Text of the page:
And the president is going to be heading to Saudi Arabia tomorrow. This is one area where the Israelis and the Saudis have some common agreement. They both fear Iran and its nuclear program. We'll see what happens when the president goes to Saudi Arabia. We'll see how far he gets with the Saudis. But that's a significant issue to deal with when he gets there, to Jeddah, tomorrow.

BOLDUAN: Absolutely. And just -- and Kaitlan, just before the president does go to Jeddah, he's also going to be meeting with the Palestinian Authority president tomorrow. He's declaring once again today his support for a two-state solution.


And in his meeting with the Palestinian president tomorrow, what are the expectations for this meeting?

KAITLAN COLLINS, CNN CHIEF WHITE HOUSE CORRESPONDENT: I think they're pretty low because really that's kind of been the expectation for this entire meeting, this entire trip here that President Biden has made when it comes to any kind of new proposals, any kind of groundbreaking proposals to move forward with the two-state solution. And President Biden kind of made that clear right off the bat when he landed here in Israel yesterday and in his remarks said that he still advocates for a two-state solution.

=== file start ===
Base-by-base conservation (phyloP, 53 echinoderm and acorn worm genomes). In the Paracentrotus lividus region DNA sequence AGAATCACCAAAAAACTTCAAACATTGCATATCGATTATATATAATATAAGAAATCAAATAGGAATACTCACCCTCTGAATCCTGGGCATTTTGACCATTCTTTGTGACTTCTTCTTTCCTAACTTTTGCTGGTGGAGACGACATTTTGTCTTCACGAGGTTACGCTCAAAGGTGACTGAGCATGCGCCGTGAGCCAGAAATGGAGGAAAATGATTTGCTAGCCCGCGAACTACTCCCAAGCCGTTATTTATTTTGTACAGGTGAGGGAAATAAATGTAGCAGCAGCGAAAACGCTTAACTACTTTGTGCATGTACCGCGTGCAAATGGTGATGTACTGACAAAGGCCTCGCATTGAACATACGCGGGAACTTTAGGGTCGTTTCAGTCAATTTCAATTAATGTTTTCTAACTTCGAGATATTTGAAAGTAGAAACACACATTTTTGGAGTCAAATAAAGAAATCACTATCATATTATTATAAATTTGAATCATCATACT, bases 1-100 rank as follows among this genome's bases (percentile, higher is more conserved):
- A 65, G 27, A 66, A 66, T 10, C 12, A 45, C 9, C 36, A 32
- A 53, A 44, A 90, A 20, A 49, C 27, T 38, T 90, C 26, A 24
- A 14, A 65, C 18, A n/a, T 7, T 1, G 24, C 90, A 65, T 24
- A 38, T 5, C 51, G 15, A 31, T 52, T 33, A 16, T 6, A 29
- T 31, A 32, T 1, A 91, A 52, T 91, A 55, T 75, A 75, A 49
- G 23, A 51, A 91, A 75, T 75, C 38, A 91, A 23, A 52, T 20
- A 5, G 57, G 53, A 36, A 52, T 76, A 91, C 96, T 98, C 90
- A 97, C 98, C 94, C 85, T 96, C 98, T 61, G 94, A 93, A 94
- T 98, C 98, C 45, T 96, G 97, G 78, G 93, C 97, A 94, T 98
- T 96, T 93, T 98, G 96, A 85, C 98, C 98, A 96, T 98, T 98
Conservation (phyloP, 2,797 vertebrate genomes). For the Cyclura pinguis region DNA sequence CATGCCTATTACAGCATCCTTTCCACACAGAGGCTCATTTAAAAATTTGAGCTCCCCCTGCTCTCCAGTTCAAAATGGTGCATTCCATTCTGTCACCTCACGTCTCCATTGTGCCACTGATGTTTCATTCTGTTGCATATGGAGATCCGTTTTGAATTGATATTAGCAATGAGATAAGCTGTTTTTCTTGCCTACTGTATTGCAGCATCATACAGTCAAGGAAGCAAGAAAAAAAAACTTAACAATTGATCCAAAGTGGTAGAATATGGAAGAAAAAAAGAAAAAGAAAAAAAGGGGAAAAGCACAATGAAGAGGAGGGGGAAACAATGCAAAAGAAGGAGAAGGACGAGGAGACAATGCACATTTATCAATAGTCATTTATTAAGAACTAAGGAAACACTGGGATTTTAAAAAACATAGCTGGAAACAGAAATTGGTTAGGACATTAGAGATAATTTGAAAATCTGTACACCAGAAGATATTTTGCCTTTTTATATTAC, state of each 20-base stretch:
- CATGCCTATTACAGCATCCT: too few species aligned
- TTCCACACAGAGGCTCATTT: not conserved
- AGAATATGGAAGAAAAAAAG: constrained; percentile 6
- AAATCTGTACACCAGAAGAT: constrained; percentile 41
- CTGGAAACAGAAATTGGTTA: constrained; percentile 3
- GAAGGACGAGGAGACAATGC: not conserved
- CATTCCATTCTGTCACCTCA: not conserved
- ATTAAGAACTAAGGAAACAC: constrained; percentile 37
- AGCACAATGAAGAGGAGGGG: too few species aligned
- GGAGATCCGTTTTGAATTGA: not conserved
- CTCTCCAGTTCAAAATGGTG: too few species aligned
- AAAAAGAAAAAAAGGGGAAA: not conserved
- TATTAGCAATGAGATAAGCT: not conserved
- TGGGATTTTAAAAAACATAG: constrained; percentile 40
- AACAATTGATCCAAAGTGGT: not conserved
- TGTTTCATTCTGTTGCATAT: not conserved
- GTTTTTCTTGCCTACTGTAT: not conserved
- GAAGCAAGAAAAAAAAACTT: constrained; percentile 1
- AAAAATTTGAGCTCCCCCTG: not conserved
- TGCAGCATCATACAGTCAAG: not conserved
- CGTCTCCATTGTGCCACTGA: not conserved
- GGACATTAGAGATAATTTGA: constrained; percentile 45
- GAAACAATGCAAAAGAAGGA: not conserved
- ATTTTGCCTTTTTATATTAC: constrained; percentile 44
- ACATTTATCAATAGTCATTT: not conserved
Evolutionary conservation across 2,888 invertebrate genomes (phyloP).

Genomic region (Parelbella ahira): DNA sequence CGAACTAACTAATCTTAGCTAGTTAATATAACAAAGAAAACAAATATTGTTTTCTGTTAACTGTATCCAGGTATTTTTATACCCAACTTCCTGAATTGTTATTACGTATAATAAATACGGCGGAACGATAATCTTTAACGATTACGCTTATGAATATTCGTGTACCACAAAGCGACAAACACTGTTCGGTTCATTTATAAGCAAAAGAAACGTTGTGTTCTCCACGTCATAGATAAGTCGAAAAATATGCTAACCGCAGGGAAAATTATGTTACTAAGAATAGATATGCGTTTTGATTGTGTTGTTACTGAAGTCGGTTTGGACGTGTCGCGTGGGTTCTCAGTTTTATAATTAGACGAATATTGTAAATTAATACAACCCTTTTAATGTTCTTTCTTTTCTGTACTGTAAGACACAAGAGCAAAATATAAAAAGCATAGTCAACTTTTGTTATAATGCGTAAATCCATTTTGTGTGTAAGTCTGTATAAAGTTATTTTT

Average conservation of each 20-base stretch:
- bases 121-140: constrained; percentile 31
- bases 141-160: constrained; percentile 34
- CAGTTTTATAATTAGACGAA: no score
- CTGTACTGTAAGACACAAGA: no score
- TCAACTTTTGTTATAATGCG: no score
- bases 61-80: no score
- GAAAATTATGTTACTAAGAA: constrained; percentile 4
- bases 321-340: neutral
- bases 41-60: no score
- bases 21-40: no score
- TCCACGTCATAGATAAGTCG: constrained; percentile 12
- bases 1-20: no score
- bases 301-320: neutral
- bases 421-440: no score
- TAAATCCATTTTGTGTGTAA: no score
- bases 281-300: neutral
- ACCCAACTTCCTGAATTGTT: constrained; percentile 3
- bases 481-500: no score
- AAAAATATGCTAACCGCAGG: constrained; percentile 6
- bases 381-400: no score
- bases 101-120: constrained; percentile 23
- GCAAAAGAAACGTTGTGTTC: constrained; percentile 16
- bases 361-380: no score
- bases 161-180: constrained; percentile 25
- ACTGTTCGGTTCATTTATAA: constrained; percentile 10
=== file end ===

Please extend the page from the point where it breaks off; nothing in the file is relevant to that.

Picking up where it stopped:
He still wants to see one. But he said he doesn't believe that's happening anywhere in the near term. And so basically the White House's view is other administrations have tried very hard to advance that. They have gotten nowhere. They have failed. And so if they don't feel like there is any momentum there, any traction there, they're not going to make that their priority to push it forward because basically they've seen other people try that and fail.

Other presidents do that and so they don't want to go in that same direction. So it is notable, though, that he is going to be meeting with the Palestinian leader tomorrow. The view of the Biden administration is basically that the Trump administration severed all relations with the Palestinians so they are kind of working their way back from that.